Emerge 2 config files etc need updating Ipad bisexual uk chat rooms
While this may be a little bit untidy, it does prevent potentially valuable config files from being deleted, which is of paramount importance.
Protected directories are set using the CONFIG_PROTECT variable, nor‐ mally defined in make.globals.
Take the (l)eft side for stuff that I still want to keep as my settings and the (r)ight side for the new changes. -- [email protected] list Don't know how Red Hat or Debian do it, don't know how the majority of gentoo users do it. Systems Administrator ERC Broadband (828) 350-2415 -- [email protected] list Then I stand corrected, and I apologize.
(I find that I almost never have to actually edit a line during this process...it's usually just one or the other) After I repeat this process for those files I noted in ***, which honestly is usually no more that 5 or 10, I just automerge the rest with a -5. What I do is use RCS on any config file I modify, or if I look at it and would have modified it except it happens, by chance, to include the parameters I want. -- Interdum feror cupidine partium magnarum Europae vincendarum Mark Haney Sr.
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For example, if you wanted Portage to automatically update your rc scripts and your wget configuration, but didn't want any other changes made without your explicit approval, you'd add this to /etc/make.conf: CONFIG_PROTECT_MASK="/etc/wget /etc/rc.d" Tools such as dispatch-conf, cfg-update, and etc-update are also avail‐ able to aid in the merging of these files.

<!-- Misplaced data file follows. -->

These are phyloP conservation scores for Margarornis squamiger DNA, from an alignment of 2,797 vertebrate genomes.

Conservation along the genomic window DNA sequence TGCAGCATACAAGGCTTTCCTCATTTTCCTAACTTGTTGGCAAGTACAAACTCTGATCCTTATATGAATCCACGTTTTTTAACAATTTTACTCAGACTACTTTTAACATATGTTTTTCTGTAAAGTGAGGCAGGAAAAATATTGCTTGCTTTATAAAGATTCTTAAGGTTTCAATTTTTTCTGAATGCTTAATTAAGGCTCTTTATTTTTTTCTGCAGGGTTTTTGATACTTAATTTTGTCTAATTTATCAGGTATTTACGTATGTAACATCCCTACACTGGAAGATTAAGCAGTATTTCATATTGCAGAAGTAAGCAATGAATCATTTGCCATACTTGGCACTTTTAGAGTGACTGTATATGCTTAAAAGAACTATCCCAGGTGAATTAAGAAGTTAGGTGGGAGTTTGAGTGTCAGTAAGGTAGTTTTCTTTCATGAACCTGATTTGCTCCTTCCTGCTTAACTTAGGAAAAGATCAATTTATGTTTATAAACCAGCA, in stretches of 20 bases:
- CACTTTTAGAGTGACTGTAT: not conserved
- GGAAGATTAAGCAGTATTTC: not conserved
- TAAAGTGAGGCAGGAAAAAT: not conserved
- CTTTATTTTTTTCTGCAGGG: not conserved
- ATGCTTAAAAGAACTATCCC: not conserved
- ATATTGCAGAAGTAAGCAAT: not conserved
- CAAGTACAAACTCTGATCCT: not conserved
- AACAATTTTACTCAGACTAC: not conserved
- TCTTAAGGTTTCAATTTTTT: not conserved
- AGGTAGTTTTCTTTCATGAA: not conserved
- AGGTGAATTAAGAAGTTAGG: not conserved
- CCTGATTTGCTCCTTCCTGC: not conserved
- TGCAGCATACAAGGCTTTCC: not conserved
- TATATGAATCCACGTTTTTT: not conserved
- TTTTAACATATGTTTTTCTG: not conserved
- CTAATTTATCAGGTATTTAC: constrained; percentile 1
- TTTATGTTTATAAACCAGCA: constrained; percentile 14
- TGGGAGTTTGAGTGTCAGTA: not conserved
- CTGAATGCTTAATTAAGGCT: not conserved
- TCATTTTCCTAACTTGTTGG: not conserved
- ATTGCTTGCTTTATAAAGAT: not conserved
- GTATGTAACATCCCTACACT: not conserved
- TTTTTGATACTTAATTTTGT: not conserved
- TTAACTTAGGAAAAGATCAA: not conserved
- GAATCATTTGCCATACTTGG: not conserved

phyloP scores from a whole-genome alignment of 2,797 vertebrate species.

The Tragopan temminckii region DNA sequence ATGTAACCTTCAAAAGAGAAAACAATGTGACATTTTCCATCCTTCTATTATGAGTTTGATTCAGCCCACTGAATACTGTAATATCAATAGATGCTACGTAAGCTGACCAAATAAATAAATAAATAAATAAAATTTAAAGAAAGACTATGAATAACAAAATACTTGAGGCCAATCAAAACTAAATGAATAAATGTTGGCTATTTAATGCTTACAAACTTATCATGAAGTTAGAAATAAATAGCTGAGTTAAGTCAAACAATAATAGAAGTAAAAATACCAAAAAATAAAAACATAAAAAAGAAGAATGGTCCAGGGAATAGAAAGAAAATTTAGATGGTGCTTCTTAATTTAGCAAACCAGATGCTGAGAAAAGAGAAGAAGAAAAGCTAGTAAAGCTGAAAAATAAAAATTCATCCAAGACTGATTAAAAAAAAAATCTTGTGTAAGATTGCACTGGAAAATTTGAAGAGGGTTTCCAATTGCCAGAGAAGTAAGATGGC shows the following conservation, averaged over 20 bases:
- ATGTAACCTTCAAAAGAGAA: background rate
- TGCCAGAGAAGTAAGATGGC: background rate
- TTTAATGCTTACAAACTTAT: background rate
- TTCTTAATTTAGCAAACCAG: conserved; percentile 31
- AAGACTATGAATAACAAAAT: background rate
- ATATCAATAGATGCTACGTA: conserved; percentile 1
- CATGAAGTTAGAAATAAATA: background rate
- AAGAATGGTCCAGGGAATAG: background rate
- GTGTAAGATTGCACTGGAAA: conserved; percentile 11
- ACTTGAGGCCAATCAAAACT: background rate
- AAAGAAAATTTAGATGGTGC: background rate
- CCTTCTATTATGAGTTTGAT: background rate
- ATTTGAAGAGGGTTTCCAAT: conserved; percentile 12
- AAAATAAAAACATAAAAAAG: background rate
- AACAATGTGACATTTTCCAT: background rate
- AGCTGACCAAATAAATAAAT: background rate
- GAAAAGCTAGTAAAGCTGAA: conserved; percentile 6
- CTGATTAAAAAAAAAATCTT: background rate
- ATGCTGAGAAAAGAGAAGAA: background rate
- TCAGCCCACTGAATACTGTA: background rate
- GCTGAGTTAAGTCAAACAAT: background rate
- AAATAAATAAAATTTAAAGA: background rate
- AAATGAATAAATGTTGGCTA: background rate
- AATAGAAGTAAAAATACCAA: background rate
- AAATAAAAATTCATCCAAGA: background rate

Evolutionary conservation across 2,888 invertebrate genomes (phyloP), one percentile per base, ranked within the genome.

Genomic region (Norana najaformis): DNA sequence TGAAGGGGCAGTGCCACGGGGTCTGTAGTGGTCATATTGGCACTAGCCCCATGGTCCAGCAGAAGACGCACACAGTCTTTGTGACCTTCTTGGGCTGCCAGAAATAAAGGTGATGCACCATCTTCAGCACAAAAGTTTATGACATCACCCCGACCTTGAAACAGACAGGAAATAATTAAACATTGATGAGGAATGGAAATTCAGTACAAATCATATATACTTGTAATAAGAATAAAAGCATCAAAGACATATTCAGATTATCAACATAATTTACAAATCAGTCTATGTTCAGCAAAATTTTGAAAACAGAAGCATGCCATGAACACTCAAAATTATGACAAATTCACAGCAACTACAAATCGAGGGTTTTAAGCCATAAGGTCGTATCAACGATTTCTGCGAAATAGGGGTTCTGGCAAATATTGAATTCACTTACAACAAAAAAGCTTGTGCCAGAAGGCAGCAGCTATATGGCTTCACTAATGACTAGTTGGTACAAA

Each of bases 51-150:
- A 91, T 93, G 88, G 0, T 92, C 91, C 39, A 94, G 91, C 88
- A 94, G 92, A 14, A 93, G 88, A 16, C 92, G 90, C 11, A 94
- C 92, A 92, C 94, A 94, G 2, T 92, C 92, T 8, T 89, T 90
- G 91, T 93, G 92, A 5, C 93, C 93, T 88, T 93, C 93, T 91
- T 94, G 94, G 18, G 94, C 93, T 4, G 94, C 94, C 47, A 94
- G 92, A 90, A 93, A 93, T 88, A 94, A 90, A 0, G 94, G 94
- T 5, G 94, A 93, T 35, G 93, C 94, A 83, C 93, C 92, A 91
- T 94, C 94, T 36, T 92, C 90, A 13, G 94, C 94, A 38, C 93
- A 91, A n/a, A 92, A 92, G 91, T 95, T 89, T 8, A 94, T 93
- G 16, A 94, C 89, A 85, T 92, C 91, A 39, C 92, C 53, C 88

They provide interactive merging and can auto-merge trivial changes.
To find files that need to be updated in /etc, type find /etc -iname ´._cfg???? You can disable this feature by setting CONFIG_PROTECT="-*" in /etc/Here are some links: On Mon, Jan 09, 2006 at PM -0500, Mark Haney wrote: I'm using cfg-update (with Meld) for the 64-bit stuff and etc-update for the 32-bit chroot. 'Democracies don't war; democracies are peaceful countries.' - Bush ( Well, honestly I think people make too big a deal of the 'complexity' of doing their etc-updating.Plus sometimes by hand (after locating with etc-update or cfg-update), usually using Emacs emerge mode (no relation to portage). Some general ideas: It's assumed that you have built your own gentoo system from the instructions in the handbook.In this way, existing files are not overwritten, allowing the administrator to manually merge the new config files and avoid any unexpected changes.In addition to protecting overwritten files, Portage will not delete any files from a protected directory when a package is unmerged.I note the numbers of only the ones that I have made changes to - either in the initial setup of my box, or since then. I was not aware of dispatch-conf at the time as I had been using etc-update.Then I look specifically at them and usually just q right out of the 'less' environment and do an interactive merge (the additional time this takes over just 'taking the new modifications' for changes unrelated to my own is negligible). I simply do not have time to re-read the documentation every other day to keep up with those types of changes. -- Interdum feror cupidine partium magnarum Europae vincendarum Mark Haney Sr.If a file of the same name already exists, Portage will change the name of the to-be-installed file from 'foo' to ´._cfg0000_foo´.If ´._cfg0000_foo´ already exists, this name becomes ´._cfg0001_foo´, etc.By default, config file protection is turned on for /etc and the KDE configuration dirs; more may be added in the future.When Portage installs a file into a protected directory tree like /etc, any existing files will not be overwritten.